Choosing Right Paddle

Im a canoe fishing guide and mostly fish shallow light white water rivers. I’ve always used cheap plastic paddles and am wondering if its worth moving up to a composite paddle? For the most part we don’t use paddles to push us down river or for speed. Mostly we use them for maneuvering around rocks and other obstacles at a slow current pace. What would be the best paddle for this? Straight shaft or bent? Wider or thinner blade? We often push off bottom or push off obstacles. Is a composite carbon/fiberglass paddle strong enough?

Go wood

– Last Updated: Dec-13-15 1:39 AM EST –

Try something in between your cheapie plastic and an expensive composite paddle and go wood. You can keep your cheapie plastic as an extra (you should always have one anyway) and use it to push off from rocks.

As far as bent, vs straight, since you are paddling rivers, definitely go straight.

Ditto on Wood Paddles

– Last Updated: Dec-13-15 10:32 AM EST –

Years ago I used aluminum-and-plastic paddles with rental canoes. Awful, awful, AWFUL paddles! There are many modern wood paddles that are more than tough enough for what you describe. They will be lighter, MUCH more comfortable in your hands, and the blade will slip through the water during slicing strokes so effortlessly that you will hardly believe it. The rock guards on many wood paddles are just incredibly tough. If a wood paddle has a really good rock guard, you won't hurt it pushing off rocks. The only way you can break them is to catch the blade in narrow gap between jagged rocks and exert a strong prying action. That CAN happen by accident, but you'll still love such a paddle compared to what you've been using.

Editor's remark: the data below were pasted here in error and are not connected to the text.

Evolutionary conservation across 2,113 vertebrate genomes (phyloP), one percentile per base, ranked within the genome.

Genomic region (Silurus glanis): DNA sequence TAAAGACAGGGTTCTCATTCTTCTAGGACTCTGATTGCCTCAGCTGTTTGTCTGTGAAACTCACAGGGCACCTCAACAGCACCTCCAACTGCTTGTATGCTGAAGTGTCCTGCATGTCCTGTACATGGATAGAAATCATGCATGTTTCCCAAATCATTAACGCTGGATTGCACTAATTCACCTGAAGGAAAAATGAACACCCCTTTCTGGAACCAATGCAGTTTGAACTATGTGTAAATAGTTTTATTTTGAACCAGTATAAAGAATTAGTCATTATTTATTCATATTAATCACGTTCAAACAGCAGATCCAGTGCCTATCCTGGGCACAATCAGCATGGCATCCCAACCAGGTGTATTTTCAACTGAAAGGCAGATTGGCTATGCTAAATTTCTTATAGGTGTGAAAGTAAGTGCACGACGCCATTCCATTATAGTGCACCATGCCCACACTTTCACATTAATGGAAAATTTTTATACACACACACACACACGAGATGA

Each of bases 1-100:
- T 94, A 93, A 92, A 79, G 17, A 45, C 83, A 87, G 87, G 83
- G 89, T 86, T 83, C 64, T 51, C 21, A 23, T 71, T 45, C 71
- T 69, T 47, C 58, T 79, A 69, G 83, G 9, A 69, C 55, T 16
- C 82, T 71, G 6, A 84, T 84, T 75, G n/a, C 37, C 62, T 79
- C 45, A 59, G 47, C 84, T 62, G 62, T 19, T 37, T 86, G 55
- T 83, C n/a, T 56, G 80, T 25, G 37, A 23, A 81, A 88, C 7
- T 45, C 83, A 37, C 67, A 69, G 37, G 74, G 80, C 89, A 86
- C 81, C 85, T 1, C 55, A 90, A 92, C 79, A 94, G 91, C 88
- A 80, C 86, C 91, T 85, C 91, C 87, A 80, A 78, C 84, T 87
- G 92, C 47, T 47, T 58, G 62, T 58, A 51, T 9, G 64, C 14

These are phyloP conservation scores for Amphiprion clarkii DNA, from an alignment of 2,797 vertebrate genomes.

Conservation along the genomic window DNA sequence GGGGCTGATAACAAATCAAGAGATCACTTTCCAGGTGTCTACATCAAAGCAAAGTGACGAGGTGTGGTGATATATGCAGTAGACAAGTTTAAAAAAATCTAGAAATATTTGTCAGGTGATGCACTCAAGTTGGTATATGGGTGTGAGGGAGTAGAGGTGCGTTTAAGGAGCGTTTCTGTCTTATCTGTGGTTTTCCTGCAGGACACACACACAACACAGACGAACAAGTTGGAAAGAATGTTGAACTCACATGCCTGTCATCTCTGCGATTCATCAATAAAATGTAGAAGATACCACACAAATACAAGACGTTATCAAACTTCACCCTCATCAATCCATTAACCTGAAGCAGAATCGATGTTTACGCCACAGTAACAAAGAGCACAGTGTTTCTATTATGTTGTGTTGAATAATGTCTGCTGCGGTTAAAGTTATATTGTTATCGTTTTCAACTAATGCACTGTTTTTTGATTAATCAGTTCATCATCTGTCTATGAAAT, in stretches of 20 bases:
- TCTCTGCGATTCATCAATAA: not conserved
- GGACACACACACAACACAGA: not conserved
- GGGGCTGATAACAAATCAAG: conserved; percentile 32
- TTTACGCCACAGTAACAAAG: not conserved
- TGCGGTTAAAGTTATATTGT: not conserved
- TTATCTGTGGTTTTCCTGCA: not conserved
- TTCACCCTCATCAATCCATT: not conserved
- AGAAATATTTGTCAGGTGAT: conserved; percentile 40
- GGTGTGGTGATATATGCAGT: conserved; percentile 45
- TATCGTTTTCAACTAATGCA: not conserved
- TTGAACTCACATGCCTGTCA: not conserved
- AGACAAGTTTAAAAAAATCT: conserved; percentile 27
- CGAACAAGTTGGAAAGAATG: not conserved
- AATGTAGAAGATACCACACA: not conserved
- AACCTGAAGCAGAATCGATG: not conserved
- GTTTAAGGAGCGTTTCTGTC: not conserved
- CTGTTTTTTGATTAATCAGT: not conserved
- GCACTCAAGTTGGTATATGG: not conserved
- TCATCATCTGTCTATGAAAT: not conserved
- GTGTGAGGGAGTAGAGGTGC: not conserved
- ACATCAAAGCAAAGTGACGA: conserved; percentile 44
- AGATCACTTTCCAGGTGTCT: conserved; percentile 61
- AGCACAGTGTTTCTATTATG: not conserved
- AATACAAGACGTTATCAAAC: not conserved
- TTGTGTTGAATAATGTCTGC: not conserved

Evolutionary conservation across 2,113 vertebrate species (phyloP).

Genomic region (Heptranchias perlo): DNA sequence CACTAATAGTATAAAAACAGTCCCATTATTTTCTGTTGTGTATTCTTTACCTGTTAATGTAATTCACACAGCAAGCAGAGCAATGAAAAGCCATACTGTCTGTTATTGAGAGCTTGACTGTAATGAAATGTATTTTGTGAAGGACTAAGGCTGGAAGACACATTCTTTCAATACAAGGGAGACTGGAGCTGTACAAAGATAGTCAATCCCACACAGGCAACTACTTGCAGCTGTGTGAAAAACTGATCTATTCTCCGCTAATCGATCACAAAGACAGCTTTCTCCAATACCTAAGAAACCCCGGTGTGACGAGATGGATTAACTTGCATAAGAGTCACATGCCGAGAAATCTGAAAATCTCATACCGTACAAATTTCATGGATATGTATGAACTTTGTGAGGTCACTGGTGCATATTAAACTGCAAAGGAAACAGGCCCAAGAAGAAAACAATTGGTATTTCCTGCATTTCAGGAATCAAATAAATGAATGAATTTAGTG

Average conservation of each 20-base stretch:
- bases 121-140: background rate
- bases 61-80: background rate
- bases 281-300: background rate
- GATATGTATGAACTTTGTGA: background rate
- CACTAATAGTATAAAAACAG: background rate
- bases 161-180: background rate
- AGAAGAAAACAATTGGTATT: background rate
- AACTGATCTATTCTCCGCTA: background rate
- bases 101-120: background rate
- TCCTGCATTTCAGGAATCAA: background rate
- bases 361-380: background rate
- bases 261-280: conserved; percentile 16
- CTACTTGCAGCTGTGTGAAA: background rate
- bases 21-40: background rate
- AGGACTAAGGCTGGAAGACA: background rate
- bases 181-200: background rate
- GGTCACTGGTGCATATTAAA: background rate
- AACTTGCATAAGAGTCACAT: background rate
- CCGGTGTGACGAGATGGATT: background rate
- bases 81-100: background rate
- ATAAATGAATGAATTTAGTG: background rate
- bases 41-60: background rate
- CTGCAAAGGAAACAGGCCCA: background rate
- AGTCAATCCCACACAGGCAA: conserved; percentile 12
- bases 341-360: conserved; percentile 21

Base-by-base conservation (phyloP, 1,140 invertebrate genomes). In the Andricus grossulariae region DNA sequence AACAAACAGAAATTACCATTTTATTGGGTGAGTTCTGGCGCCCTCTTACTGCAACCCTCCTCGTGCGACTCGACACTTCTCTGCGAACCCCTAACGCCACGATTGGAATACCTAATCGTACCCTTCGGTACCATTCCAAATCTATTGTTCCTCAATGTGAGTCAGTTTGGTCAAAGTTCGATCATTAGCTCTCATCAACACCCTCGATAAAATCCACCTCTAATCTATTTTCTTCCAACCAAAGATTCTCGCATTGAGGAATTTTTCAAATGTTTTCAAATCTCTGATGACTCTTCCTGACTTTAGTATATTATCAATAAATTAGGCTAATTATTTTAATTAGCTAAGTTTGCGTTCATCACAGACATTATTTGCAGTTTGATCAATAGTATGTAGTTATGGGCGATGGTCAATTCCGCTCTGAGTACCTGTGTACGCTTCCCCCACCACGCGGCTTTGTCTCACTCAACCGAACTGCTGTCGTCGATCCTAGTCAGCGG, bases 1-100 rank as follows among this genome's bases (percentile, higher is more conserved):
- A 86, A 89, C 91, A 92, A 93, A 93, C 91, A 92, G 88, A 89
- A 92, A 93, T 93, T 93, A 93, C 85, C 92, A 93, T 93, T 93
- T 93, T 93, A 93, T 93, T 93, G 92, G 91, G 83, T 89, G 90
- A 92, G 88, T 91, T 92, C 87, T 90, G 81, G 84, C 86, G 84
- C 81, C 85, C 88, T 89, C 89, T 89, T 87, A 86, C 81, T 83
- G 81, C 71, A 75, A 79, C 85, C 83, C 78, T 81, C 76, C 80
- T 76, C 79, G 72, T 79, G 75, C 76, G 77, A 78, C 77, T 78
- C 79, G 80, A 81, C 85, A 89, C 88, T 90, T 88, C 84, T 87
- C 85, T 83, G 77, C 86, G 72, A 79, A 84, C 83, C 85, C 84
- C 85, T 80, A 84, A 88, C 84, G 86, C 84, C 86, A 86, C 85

Here's a good one by Bending Branches:

However, now that they've started putting a T-grip on that model instead of a traditional grip, I'd probably choose something else, but that's just me (I do use a T-grip for whitewater work). In general, Bending Branches puts unusually tiny grips on their paddles, smaller than I prefer in spite of having small hands. If it were not for that, I'd like them more than I do.

Check out other brands like Sawyer and Foxworth too.

For your use, I'd go with a straight shaft and a fairly "standard" blade. It's easier to perform a variety of more complex strokes with a straight shaft, but many people like bent shafts no matter what they are doing. A "standard" blade allows easier use in shallows than longer, narrower blades, and I've honestly found no particular advantage of the old-style, longer, narrower blades in any case.

If I were mostly using my paddle
to push of the bottom and rocks, I would stay with exactly what you are using.

Ninty percent of the rental people use them since they are so hard to break or wear out.

I have wood paddles that have the edges worn off from just what you are describing.

I normally paddle with a high end carbon bent shaft and although there are times I push off rocks,etc, I would hate to use it primarily for that.

Also stay with a straight shaft.

The bent shaft is strictly for catching more water, and paddling faster

Jack L

Rarely see bents on rivers
they are less maneuverable, designed for sitting paddlers ( though you can use them kneeling) and best for high cadence go ahead paddling.

Stick with what you have.